From SRA Project to FastQ


The Sequence Read Archive (SRA) contains sequence data from scientific studies stored in a special ‘sra’ format. Data is stored in a hierarchical format:

Project ▸ Study ▸ Sample ▸ Experiment ▸ Run

Recently, I had to use the SRA to download all of the sequence data for a given project. This required querying the SRA database for all the runs in a sequencing project and converting them to FASTQs. Here’s how I did it:

First, you’ll need entrez direct, and the sra toolkit. If you are on a mac, you can install both using homebrew.

brew install edirect # Entrez Direct
brew install sratoolkit

Once installed, the script below can be used to download all the sequence data associated with a given project. The script queries the project for all the associated sequence data, and converts to zipped fastqs. Note that it also uses gnu parallel (to speed things up) and fastqc for quality control. These can be installed on mac using:

brew install parallel
brew install fastqc

Calculate Depth and Breadth of Coverage From a bam File


What is the difference between depth and coverage in sequencing experiments? Actually – they refer to the same thing, the average number of reads aligned to an individual base. Previously, I had thought coverage referred to the percentage of the genome with aligned reads to it; however the more appropriate term for this is breadth of coverage. This paper more precisely defines what breadth of coverage and depth of coverage mean.

Depth vs. Breadth of Coverage

If you need to calculate depth of coverage and breadth of coverage you can do so using the python script below. To use the script, feed the function coverage a bam file, and the function will return a dictionary of the depth of coverage, breadth of coverage, sum of depths (at every position), and number of bases mapped, for every contig/chromosome individually, and the entire genome as a whole.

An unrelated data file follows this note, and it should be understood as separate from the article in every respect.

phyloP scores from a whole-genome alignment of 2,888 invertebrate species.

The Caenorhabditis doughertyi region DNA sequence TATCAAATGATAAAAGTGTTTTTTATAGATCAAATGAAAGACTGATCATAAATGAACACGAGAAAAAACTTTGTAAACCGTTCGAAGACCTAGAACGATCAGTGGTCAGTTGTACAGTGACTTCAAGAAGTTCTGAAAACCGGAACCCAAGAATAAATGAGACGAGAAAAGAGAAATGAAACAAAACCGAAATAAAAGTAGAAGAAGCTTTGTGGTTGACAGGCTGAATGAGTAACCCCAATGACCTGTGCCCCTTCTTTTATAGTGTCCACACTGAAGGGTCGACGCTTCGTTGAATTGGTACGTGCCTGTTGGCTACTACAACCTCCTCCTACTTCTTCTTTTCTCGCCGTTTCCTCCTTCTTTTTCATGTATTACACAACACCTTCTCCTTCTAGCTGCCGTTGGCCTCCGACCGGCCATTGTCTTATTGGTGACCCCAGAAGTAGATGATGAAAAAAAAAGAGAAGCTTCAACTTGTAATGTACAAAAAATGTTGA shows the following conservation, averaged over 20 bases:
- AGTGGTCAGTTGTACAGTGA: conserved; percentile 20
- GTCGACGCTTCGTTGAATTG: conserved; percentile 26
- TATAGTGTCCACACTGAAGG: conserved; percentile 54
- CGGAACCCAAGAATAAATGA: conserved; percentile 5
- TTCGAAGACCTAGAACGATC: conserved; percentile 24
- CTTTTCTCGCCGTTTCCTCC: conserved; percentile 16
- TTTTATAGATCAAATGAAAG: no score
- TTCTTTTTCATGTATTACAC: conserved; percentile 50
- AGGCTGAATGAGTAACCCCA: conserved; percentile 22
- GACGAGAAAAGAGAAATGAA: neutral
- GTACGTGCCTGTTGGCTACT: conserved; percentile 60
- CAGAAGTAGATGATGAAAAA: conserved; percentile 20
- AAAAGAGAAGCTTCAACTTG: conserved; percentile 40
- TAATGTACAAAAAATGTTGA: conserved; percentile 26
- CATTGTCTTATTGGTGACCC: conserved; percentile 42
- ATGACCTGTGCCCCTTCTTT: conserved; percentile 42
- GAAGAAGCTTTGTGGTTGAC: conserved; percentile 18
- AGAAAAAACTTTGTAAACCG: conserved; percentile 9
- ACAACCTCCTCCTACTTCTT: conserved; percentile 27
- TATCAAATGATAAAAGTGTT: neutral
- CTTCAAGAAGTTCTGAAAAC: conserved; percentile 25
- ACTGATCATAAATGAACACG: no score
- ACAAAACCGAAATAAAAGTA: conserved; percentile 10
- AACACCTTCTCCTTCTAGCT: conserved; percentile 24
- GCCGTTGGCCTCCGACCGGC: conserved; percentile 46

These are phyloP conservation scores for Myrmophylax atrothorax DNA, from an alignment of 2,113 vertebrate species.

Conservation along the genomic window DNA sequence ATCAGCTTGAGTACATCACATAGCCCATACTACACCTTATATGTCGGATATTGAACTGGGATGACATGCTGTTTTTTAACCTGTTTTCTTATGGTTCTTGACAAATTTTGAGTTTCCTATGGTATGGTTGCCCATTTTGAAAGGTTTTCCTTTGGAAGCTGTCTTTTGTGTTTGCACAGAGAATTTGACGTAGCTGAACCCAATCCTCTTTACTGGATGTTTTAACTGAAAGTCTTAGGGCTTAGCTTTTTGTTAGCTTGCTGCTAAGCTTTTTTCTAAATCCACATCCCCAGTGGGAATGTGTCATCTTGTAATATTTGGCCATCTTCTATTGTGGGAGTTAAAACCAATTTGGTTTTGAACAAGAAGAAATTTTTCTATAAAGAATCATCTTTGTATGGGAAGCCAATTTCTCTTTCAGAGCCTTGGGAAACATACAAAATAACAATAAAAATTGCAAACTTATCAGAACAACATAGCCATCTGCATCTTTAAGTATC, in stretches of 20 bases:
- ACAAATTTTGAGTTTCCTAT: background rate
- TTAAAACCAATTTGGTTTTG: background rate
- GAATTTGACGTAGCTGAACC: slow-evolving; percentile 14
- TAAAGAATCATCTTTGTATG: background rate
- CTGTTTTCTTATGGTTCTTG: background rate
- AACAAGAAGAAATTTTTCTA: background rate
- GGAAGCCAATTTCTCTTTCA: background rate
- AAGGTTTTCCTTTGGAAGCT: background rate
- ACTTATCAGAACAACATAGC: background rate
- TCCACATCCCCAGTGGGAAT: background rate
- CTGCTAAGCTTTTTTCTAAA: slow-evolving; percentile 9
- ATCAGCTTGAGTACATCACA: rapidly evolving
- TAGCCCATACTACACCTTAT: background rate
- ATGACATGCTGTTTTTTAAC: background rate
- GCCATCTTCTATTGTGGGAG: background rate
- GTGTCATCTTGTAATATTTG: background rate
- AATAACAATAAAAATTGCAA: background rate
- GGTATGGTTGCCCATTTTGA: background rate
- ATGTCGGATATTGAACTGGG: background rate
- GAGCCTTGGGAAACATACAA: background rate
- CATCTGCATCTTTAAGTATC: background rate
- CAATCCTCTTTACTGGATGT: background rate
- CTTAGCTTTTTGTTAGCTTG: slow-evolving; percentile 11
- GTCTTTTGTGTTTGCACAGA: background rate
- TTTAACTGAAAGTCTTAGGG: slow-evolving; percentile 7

Additionally, if you specify the optional second parameter specifying the mitochondrial chromosome, the script will calculate the parameters listed above for the nuclear genome and calculate the ratio of mitochondrial depth of coverage to nuclear depth of coverage. This can act as a proxy for mitochondrial count/content within a cell.

Requires BCFTools


Generate a bedfile of masked ranges a fasta file


If you are calling variants as part of a NGS experiment, you likely are considering filters such as depth, quality, and filtering low complexity regions from the variant dataset. Programs such as [repeatmasker][^1] are used to identify low complexity regions, replacing repetitive sequences with N’s. Repetitive regions have a tendency to be aligned with inappropriate reads and results in false positives.

If you’ve been provided with or have generated a masked fasta file for a given genome, you can use the following script convert a masked fasta (left) into a bed file (right) with the masked ranges.

>CHROMOSOME_I 1 15072423
NNNNNNNNNNNNNNNNNNNNNNNNNNNNNNNNNNN
NNNNNNNNNNNNNNNNNNNNNNNNNNNNNNNNNNN
NNNNNNNNNNNNNNNNNNNNNNNNNNNNNNNNNNN
NNNNNNNNNNNNNNNNNNNNNNNNNNNNNNNNNNN
NNNNNNNNNNNNNNNNNNNNNNNNNNNNNNNNNNN
NNNNNNNNNNNNNNNNNNNNNNNNNNNNNNNNNNN
NNNNNNNNNNNNNNNNNNNNNNNNNNNNNNNNNNN
NNNNNNNNNNNNNNNNNNNNNNNNNNNNNNNNNNN
NNNNNNNNNNNNNNNNNNNNNNNNNNNNNNNNNNN
NNNNNNNNNNNNNNNNNNNNNNNNNNNNNNNNNNN
NNNNNNNNNNNNNNNNNNNNNNNNNNNNNNNNNNN
NNNNNNNNNNNNNNNNNNNNNNNNNNNNNNNNNNN
NNNNNNNNNNNNNNNNNNNNNNNNNNNNNNNNNNN
NNNNNNNNNNNNNNNNNNNNNNNNNNNNNNNNNNN
NNNNNNNNNNNNNNNNNNNNNNNNNNNNNNNNNNN